BBC Earth (Asia) - - Update -

It seems our brains re­ally are all wired up dif­fer­ently. The struc­tural con­nec­tions in our brains are so unique to each in­di­vid­ual that they can be used to iden­tify us like fin­ger­prints, a team at Carnegie Mel­lon Univer­sity has found.

The re­searchers scanned the brains of nearly 700 volunteers, us­ing a new method of non-in­va­sive MRI that en­abled them to cap­ture the brain’s ‘con­nec­tome’ – the point-by­point con­nec­tions that join to­gether all of the white mat­ter – in much more de­tail than ever be­fore.

They dis­cov­ered that even iden­ti­cal twins only share about 12 per cent of struc­tural con­nec­tiv­ity pat­terns, and that the brain’s unique lo­cal con­nec­tome is sculpted over time, chang­ing at an av­er­age rate of 13 per cent ev­ery 100 days.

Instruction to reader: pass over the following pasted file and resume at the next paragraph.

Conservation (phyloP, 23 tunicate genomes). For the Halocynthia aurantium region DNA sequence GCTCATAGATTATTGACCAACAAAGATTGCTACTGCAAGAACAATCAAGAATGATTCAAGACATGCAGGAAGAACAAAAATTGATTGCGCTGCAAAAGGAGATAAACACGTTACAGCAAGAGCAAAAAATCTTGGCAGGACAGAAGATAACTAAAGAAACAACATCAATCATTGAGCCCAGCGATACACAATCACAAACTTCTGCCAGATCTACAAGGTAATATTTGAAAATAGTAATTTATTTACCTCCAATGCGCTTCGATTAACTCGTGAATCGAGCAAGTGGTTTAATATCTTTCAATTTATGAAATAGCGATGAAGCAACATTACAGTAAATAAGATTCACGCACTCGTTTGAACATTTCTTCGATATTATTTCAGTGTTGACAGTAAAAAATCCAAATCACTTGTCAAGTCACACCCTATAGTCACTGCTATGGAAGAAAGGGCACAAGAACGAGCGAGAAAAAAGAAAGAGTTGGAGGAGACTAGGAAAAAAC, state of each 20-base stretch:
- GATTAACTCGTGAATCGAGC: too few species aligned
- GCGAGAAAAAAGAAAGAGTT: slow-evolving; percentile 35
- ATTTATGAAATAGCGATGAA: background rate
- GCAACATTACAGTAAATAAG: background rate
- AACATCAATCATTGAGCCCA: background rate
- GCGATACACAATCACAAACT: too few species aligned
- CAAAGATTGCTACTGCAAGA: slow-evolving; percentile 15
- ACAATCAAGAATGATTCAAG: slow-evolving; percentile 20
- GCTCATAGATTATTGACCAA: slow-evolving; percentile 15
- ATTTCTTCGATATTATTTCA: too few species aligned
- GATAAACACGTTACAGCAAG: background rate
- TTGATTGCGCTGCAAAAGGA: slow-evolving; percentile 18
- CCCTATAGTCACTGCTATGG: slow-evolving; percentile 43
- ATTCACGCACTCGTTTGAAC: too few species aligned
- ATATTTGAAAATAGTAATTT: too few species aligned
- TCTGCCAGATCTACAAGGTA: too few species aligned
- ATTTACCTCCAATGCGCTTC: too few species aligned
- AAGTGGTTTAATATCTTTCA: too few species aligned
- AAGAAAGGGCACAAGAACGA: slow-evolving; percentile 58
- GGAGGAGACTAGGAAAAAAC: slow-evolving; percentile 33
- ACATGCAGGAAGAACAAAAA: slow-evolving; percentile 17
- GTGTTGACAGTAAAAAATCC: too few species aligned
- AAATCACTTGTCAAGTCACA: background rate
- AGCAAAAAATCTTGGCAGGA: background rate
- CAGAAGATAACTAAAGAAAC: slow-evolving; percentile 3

“This con­firms some­thing that we’ve al­ways as­sumed in neu­ro­science: that con­nec­tiv­ity pat­terns in your brain are unique to you,” said Ti­mothy Ver­sty­nen, one of the re­search team in­volved. “This means many of your life ex­pe­ri­ences are some­how re­flected in the con­nec­tiv­ity of your brain.

Thus we can start to look at how shared ex­pe­ri­ences, for ex­am­ple poverty or peo­ple who have the same patho­log­i­cal dis­ease, are re­flected in your brain con­nec­tions, open­ing the door for po­ten­tial new biomark­ers for cer­tain health con­cerns.”

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